How about transforming media so that media can help transform society?


Author, creativity expert and movie director and producer Barnet Bain (What Dreams May Come, Oscar for special effects, 1999) is now turning into a media and film activist who wants to elevate the level of human consciousness. Together with spiritual authors Eckhart Tolle and Robert Friedman, Barnet is launching a crowd funding campaign to finance a movie project of a “nouveau genre” know as “spiritual cinema”: Milton’s Secret. With a new style of motion picture and a new approach to financing, Barnet is one of the leaders of transforming media so that media can help transform the world.


About Milton’s Secret:


With Milton’s Secret, the audience will be shown how life could be lived at a higher level of consciousness. The time seems to be right for such teachings, as humanity is in the midst of a re-evolution, in search of meaning, thirsty for a new form of secular spirituality, and looking for an uplifting and positive future. Barnet’s project is both bold and brave: to transform Hollywood — an industry that has succeeded through the production of icons and artificially induced emotions — into an industry that could flourish through the production of enlightening pictures and images that would invite human consciousness to rise and human sentiments to blossom.


In the wake of the first visual and emotionally intelligent generation, Milton’s Project is a prefect example of how media can heavily weigh into the shaping of a brighter future, for aesthetics is becoming the vehicle of choice to disseminate ethics. From now on, acts of good and acts of righteousness will become acts of beauty.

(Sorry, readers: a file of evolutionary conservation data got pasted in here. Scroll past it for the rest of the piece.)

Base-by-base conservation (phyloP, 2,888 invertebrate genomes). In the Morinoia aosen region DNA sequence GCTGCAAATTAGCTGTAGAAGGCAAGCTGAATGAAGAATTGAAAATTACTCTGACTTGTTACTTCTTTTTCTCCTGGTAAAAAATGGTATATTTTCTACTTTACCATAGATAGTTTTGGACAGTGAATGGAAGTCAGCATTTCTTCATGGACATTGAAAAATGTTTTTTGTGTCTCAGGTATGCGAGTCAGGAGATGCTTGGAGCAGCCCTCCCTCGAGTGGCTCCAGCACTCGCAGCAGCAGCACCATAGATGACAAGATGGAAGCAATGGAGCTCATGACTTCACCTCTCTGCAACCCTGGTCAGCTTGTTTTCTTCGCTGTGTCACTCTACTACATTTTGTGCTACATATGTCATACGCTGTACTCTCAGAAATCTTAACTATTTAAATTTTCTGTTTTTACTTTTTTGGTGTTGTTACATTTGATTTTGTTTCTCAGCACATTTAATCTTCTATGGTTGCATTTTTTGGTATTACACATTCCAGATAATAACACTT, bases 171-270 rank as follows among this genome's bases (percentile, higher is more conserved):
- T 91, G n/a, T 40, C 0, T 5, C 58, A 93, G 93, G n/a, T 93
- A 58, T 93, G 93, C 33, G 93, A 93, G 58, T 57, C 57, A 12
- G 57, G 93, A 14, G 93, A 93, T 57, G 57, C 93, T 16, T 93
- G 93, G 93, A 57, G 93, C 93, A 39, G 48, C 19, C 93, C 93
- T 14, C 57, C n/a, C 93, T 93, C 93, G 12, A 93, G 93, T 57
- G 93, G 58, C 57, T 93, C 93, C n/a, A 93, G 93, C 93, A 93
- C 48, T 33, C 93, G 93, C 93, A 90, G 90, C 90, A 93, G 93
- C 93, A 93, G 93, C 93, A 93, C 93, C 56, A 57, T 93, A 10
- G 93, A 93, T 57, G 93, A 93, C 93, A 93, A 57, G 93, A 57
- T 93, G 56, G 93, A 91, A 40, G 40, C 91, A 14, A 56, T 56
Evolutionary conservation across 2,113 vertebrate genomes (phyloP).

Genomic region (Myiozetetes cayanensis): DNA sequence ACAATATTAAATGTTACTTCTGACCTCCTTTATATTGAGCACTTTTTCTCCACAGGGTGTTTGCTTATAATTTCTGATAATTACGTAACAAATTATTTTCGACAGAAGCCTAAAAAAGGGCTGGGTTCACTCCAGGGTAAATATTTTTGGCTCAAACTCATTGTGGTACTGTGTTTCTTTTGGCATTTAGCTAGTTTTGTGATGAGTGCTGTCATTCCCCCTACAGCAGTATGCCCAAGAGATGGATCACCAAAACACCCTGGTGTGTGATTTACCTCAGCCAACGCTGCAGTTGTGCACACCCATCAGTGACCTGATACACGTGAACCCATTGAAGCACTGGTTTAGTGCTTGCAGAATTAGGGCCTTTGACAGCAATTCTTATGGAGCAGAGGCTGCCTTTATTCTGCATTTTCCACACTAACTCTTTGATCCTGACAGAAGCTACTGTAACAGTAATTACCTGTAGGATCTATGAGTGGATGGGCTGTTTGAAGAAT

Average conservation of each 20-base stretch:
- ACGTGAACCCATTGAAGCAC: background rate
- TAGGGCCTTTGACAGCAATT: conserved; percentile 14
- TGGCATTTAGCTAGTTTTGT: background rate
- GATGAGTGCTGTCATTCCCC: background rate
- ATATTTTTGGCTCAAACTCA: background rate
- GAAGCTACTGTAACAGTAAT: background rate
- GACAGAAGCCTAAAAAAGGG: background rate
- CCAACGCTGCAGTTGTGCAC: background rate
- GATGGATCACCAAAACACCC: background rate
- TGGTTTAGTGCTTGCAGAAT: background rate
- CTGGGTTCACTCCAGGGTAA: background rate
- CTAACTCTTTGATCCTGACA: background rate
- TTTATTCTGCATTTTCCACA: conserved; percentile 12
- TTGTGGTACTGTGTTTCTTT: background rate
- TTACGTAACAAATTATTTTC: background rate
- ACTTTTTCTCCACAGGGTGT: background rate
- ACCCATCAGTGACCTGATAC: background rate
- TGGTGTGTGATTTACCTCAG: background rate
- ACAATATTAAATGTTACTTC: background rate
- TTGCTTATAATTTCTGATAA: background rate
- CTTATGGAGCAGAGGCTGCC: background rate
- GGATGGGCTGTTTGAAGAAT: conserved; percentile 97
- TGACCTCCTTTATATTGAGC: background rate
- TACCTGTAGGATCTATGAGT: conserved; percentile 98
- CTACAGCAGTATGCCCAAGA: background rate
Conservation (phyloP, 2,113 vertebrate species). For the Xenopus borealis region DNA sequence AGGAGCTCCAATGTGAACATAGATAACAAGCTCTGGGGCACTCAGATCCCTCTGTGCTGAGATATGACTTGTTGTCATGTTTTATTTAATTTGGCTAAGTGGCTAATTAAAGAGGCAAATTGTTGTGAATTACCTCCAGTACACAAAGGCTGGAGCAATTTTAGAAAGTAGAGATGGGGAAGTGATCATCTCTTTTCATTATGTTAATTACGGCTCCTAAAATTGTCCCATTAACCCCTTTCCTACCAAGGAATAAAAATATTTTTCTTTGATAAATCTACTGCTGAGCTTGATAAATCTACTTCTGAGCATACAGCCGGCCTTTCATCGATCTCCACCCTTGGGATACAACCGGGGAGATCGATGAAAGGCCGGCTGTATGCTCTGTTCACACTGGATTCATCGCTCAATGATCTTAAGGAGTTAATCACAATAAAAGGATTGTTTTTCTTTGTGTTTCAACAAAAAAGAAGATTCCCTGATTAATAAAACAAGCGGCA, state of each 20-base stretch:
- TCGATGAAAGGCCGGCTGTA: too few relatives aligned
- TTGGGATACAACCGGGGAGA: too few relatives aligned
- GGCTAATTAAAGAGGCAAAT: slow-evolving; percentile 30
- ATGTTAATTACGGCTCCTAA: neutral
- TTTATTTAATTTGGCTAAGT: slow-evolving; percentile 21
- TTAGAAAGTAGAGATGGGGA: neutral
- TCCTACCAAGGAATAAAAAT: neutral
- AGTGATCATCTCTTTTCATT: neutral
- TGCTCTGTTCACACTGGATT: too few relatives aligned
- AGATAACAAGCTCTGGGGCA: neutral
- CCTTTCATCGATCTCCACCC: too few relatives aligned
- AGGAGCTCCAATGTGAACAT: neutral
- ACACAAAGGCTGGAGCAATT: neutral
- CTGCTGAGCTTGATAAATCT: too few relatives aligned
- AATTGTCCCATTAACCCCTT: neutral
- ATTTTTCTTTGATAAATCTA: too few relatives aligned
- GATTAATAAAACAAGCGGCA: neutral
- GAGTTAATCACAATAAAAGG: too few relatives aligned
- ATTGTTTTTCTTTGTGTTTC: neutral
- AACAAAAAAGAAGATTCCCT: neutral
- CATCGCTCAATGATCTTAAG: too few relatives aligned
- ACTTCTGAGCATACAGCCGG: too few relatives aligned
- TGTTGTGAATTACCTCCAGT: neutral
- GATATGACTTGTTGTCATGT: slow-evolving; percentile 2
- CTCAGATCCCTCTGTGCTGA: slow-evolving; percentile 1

Is there light at the end of the tunnel? The idea of a more virtuous economy is finally being brought to light…


Consciousness is in the air… All around the planet, consciousness seems to be the new buzzword! When I first wrote about the “age of consciousness” fifteen years ago, I felt I was being looked at as an alien… But as humanity is moving forward, people are finally awakening. This was inevitable.


With the publication of their bestseller book Conscious Capitalism earlier in 2013, American co-authors John Mackey and Raj Sisodia coined the now popular term Conscious Capitalism. The tenets of Conscious Capitalism are being evangelized through an association with chapters throughout the USA but also in Brazil, Australia, the UK and South Africa. Critics will have a hard case to make against Conscious Capitalism, for John Mackey has managed to build up a 9 billion dollar business empire (Whole Foods Market) based on the pillars of Conscious Capitalism.


In the UK, Virgin founder and CEO Richard Branson and former Puma CEO Jochen Zeitz teamed up to launch Plan B as a better way forward than Plan A (for profit only). The B Team was launched last June as a not-for profit organization whose goal is to gear corporations towards the People Planet Profit approach.